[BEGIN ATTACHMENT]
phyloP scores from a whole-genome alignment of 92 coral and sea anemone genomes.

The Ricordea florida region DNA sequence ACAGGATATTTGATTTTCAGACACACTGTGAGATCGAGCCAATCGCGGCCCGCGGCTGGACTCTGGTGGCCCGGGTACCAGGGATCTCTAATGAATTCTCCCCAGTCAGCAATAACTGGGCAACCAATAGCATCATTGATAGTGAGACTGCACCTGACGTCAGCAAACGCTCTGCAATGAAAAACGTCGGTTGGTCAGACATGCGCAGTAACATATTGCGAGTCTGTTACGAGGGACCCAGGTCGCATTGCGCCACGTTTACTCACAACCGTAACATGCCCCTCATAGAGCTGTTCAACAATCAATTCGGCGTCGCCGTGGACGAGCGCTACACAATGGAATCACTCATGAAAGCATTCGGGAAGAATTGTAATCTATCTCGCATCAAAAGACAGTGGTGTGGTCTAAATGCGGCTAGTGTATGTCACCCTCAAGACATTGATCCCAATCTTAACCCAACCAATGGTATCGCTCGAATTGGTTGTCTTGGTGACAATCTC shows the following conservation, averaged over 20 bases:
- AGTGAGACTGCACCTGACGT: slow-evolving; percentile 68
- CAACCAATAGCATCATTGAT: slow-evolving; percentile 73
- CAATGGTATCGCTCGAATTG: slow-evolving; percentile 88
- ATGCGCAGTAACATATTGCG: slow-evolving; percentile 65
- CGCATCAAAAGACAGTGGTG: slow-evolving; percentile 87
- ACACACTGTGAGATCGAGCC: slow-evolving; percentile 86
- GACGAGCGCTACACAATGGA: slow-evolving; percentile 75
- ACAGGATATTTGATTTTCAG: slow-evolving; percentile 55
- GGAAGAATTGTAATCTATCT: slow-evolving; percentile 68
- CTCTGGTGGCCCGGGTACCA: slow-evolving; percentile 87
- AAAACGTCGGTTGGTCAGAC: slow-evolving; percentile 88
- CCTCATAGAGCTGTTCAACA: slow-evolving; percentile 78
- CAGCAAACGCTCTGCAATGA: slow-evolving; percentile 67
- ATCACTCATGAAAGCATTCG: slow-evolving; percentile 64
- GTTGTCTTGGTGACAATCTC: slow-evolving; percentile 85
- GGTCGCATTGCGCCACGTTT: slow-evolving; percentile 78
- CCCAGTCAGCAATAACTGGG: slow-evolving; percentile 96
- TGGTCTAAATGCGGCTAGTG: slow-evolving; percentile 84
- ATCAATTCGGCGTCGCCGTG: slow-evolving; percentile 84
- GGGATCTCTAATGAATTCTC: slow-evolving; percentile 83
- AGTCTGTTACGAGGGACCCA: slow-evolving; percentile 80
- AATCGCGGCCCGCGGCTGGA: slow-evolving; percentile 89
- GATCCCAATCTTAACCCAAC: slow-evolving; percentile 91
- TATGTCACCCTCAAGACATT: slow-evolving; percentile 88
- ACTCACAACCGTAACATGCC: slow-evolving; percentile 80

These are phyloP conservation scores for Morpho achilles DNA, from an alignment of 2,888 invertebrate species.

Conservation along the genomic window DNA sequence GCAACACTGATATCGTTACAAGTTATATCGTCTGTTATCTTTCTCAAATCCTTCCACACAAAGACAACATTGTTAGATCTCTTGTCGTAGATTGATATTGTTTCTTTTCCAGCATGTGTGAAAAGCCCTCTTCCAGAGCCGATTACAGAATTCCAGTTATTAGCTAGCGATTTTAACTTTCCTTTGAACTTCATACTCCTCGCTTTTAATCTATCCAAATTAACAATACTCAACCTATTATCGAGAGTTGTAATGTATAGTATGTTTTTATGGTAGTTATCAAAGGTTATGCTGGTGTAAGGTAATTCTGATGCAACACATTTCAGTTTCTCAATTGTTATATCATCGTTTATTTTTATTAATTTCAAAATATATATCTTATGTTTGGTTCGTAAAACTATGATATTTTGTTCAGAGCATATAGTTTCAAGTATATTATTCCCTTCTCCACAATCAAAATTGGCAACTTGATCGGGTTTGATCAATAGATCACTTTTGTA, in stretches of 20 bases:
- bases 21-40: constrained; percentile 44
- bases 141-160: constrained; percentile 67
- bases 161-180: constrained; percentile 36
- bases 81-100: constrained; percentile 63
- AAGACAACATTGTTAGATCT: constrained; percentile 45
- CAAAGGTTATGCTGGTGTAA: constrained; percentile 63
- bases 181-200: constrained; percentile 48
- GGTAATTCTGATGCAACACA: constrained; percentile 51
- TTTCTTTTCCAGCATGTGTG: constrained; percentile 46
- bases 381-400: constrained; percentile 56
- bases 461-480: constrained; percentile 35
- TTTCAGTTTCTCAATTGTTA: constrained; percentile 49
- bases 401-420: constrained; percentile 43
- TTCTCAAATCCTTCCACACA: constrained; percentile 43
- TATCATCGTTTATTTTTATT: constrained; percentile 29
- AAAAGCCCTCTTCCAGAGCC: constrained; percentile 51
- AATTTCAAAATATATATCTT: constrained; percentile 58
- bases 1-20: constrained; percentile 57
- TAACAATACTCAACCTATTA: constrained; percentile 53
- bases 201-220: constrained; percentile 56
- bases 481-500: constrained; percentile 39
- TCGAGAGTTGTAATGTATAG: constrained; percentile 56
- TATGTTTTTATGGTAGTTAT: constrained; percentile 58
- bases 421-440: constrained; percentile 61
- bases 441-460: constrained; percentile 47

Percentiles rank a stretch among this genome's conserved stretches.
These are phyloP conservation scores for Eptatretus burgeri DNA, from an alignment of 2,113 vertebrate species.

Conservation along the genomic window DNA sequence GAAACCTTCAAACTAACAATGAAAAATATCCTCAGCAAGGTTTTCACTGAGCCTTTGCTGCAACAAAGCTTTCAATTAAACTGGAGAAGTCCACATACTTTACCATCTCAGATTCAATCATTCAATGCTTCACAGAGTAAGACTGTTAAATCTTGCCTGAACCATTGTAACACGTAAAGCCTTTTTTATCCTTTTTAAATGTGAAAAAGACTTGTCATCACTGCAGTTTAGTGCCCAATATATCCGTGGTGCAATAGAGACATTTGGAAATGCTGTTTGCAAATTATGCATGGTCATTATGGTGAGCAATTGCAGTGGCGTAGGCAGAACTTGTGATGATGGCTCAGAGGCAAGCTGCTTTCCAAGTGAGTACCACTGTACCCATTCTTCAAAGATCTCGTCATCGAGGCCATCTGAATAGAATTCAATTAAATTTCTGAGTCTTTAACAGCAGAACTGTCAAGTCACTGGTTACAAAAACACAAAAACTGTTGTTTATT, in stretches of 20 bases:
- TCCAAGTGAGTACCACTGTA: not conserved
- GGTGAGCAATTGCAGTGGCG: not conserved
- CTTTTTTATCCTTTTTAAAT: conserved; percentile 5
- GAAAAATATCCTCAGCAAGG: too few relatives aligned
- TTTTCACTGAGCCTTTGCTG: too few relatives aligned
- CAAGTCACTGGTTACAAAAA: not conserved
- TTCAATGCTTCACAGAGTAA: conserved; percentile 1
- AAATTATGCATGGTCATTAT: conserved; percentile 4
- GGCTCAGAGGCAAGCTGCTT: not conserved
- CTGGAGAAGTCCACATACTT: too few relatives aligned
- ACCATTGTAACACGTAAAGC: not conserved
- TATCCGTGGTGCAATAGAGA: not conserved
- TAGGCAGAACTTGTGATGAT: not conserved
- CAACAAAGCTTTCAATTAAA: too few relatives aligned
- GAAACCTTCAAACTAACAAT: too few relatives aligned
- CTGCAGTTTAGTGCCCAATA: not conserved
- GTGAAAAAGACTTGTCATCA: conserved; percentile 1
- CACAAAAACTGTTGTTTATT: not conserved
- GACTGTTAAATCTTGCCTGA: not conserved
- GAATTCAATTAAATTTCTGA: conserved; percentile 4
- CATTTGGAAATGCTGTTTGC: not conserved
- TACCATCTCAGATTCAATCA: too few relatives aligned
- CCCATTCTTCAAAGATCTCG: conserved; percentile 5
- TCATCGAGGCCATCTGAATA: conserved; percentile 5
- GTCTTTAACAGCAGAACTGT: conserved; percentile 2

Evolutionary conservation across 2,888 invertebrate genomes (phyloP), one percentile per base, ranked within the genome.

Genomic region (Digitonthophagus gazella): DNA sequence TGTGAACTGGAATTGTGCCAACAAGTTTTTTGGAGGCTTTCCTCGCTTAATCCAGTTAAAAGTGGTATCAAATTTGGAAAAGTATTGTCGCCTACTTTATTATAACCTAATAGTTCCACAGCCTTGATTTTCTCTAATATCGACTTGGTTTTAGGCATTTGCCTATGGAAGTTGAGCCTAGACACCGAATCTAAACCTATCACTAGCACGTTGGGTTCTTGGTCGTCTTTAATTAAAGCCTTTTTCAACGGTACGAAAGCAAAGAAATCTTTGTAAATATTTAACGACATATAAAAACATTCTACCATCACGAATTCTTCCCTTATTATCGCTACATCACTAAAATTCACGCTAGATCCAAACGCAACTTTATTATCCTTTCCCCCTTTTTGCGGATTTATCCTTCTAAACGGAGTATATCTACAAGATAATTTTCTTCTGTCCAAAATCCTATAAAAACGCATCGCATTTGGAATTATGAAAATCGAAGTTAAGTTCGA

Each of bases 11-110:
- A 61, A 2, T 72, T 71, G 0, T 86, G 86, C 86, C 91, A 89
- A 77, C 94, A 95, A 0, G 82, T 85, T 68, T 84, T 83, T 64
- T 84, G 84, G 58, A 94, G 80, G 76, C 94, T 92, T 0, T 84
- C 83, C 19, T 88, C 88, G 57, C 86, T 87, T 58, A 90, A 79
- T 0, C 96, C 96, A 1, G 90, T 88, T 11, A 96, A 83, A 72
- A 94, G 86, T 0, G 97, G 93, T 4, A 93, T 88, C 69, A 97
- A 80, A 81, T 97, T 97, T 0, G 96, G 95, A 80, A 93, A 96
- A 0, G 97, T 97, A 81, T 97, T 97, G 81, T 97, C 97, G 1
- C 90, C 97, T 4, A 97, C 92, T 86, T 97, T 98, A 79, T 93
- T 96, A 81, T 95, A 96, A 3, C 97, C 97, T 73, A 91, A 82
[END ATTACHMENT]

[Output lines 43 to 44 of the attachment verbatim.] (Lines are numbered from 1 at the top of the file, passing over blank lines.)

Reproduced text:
- TTCTCAAATCCTTCCACACA: constrained; percentile 43
- TATCATCGTTTATTTTTATT: constrained; percentile 29